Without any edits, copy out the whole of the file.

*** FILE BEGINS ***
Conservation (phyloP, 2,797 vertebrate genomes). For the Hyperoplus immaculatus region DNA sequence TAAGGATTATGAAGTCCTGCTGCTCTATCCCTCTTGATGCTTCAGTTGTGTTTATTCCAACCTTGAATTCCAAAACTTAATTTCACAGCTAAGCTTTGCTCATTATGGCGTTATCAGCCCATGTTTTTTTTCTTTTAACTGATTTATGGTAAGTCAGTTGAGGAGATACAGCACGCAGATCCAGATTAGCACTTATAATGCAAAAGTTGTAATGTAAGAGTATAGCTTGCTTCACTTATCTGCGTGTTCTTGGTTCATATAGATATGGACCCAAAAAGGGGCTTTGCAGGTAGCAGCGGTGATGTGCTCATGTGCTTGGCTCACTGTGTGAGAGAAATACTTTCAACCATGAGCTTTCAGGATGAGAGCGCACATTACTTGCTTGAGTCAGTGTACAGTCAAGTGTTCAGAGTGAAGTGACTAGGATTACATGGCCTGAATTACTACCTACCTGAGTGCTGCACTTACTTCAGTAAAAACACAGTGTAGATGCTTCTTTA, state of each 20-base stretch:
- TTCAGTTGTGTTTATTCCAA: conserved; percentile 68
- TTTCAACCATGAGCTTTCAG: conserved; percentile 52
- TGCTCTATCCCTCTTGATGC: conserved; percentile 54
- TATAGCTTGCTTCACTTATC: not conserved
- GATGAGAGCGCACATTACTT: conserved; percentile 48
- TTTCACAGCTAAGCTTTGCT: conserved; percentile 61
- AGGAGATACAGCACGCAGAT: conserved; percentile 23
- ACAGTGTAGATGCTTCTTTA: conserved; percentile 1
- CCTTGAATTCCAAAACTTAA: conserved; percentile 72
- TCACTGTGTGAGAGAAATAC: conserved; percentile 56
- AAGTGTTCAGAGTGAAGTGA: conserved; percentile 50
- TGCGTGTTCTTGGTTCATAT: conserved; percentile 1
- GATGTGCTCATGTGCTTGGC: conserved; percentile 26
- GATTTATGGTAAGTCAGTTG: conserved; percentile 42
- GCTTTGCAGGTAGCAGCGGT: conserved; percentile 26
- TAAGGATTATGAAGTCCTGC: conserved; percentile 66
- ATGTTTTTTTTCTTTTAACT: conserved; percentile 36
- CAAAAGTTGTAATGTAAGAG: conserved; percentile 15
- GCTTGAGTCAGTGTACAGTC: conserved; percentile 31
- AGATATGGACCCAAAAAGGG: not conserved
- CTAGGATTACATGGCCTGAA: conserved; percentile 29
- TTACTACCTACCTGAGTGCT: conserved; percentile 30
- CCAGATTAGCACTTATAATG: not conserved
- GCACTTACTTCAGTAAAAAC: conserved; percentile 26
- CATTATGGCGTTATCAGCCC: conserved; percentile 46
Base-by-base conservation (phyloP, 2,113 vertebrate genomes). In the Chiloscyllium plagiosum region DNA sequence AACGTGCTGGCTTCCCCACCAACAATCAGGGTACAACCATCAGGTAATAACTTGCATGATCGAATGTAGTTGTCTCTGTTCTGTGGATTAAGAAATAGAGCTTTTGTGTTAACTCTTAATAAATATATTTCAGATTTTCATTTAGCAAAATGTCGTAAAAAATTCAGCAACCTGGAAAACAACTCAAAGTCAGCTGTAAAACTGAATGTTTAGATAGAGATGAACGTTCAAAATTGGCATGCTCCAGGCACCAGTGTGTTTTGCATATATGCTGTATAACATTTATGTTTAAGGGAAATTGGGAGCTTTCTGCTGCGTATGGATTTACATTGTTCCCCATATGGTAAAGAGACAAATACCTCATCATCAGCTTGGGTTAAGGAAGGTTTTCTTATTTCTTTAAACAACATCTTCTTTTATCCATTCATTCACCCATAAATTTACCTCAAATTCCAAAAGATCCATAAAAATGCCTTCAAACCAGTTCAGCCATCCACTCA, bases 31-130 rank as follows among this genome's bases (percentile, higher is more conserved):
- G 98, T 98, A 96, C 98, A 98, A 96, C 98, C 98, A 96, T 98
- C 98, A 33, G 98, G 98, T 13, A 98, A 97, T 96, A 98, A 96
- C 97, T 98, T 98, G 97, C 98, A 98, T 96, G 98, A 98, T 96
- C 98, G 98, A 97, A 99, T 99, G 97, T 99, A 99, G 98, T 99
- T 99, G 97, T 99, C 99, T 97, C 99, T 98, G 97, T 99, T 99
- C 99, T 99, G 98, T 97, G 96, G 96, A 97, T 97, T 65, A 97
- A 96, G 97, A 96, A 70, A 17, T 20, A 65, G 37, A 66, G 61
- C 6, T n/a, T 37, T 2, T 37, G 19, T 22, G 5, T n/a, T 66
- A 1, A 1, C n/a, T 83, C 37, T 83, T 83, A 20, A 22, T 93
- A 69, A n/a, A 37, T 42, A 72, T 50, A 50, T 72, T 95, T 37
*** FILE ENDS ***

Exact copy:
Conservation (phyloP, 2,797 vertebrate genomes). For the Hyperoplus immaculatus region DNA sequence TAAGGATTATGAAGTCCTGCTGCTCTATCCCTCTTGATGCTTCAGTTGTGTTTATTCCAACCTTGAATTCCAAAACTTAATTTCACAGCTAAGCTTTGCTCATTATGGCGTTATCAGCCCATGTTTTTTTTCTTTTAACTGATTTATGGTAAGTCAGTTGAGGAGATACAGCACGCAGATCCAGATTAGCACTTATAATGCAAAAGTTGTAATGTAAGAGTATAGCTTGCTTCACTTATCTGCGTGTTCTTGGTTCATATAGATATGGACCCAAAAAGGGGCTTTGCAGGTAGCAGCGGTGATGTGCTCATGTGCTTGGCTCACTGTGTGAGAGAAATACTTTCAACCATGAGCTTTCAGGATGAGAGCGCACATTACTTGCTTGAGTCAGTGTACAGTCAAGTGTTCAGAGTGAAGTGACTAGGATTACATGGCCTGAATTACTACCTACCTGAGTGCTGCACTTACTTCAGTAAAAACACAGTGTAGATGCTTCTTTA, state of each 20-base stretch:
- TTCAGTTGTGTTTATTCCAA: conserved; percentile 68
- TTTCAACCATGAGCTTTCAG: conserved; percentile 52
- TGCTCTATCCCTCTTGATGC: conserved; percentile 54
- TATAGCTTGCTTCACTTATC: not conserved
- GATGAGAGCGCACATTACTT: conserved; percentile 48
- TTTCACAGCTAAGCTTTGCT: conserved; percentile 61
- AGGAGATACAGCACGCAGAT: conserved; percentile 23
- ACAGTGTAGATGCTTCTTTA: conserved; percentile 1
- CCTTGAATTCCAAAACTTAA: conserved; percentile 72
- TCACTGTGTGAGAGAAATAC: conserved; percentile 56
- AAGTGTTCAGAGTGAAGTGA: conserved; percentile 50
- TGCGTGTTCTTGGTTCATAT: conserved; percentile 1
- GATGTGCTCATGTGCTTGGC: conserved; percentile 26
- GATTTATGGTAAGTCAGTTG: conserved; percentile 42
- GCTTTGCAGGTAGCAGCGGT: conserved; percentile 26
- TAAGGATTATGAAGTCCTGC: conserved; percentile 66
- ATGTTTTTTTTCTTTTAACT: conserved; percentile 36
- CAAAAGTTGTAATGTAAGAG: conserved; percentile 15
- GCTTGAGTCAGTGTACAGTC: conserved; percentile 31
- AGATATGGACCCAAAAAGGG: not conserved
- CTAGGATTACATGGCCTGAA: conserved; percentile 29
- TTACTACCTACCTGAGTGCT: conserved; percentile 30
- CCAGATTAGCACTTATAATG: not conserved
- GCACTTACTTCAGTAAAAAC: conserved; percentile 26
- CATTATGGCGTTATCAGCCC: conserved; percentile 46
Base-by-base conservation (phyloP, 2,113 vertebrate genomes). In the Chiloscyllium plagiosum region DNA sequence AACGTGCTGGCTTCCCCACCAACAATCAGGGTACAACCATCAGGTAATAACTTGCATGATCGAATGTAGTTGTCTCTGTTCTGTGGATTAAGAAATAGAGCTTTTGTGTTAACTCTTAATAAATATATTTCAGATTTTCATTTAGCAAAATGTCGTAAAAAATTCAGCAACCTGGAAAACAACTCAAAGTCAGCTGTAAAACTGAATGTTTAGATAGAGATGAACGTTCAAAATTGGCATGCTCCAGGCACCAGTGTGTTTTGCATATATGCTGTATAACATTTATGTTTAAGGGAAATTGGGAGCTTTCTGCTGCGTATGGATTTACATTGTTCCCCATATGGTAAAGAGACAAATACCTCATCATCAGCTTGGGTTAAGGAAGGTTTTCTTATTTCTTTAAACAACATCTTCTTTTATCCATTCATTCACCCATAAATTTACCTCAAATTCCAAAAGATCCATAAAAATGCCTTCAAACCAGTTCAGCCATCCACTCA, bases 31-130 rank as follows among this genome's bases (percentile, higher is more conserved):
- G 98, T 98, A 96, C 98, A 98, A 96, C 98, C 98, A 96, T 98
- C 98, A 33, G 98, G 98, T 13, A 98, A 97, T 96, A 98, A 96
- C 97, T 98, T 98, G 97, C 98, A 98, T 96, G 98, A 98, T 96
- C 98, G 98, A 97, A 99, T 99, G 97, T 99, A 99, G 98, T 99
- T 99, G 97, T 99, C 99, T 97, C 99, T 98, G 97, T 99, T 99
- C 99, T 99, G 98, T 97, G 96, G 96, A 97, T 97, T 65, A 97
- A 96, G 97, A 96, A 70, A 17, T 20, A 65, G 37, A 66, G 61
- C 6, T n/a, T 37, T 2, T 37, G 19, T 22, G 5, T n/a, T 66
- A 1, A 1, C n/a, T 83, C 37, T 83, T 83, A 20, A 22, T 93
- A 69, A n/a, A 37, T 42, A 72, T 50, A 50, T 72, T 95, T 37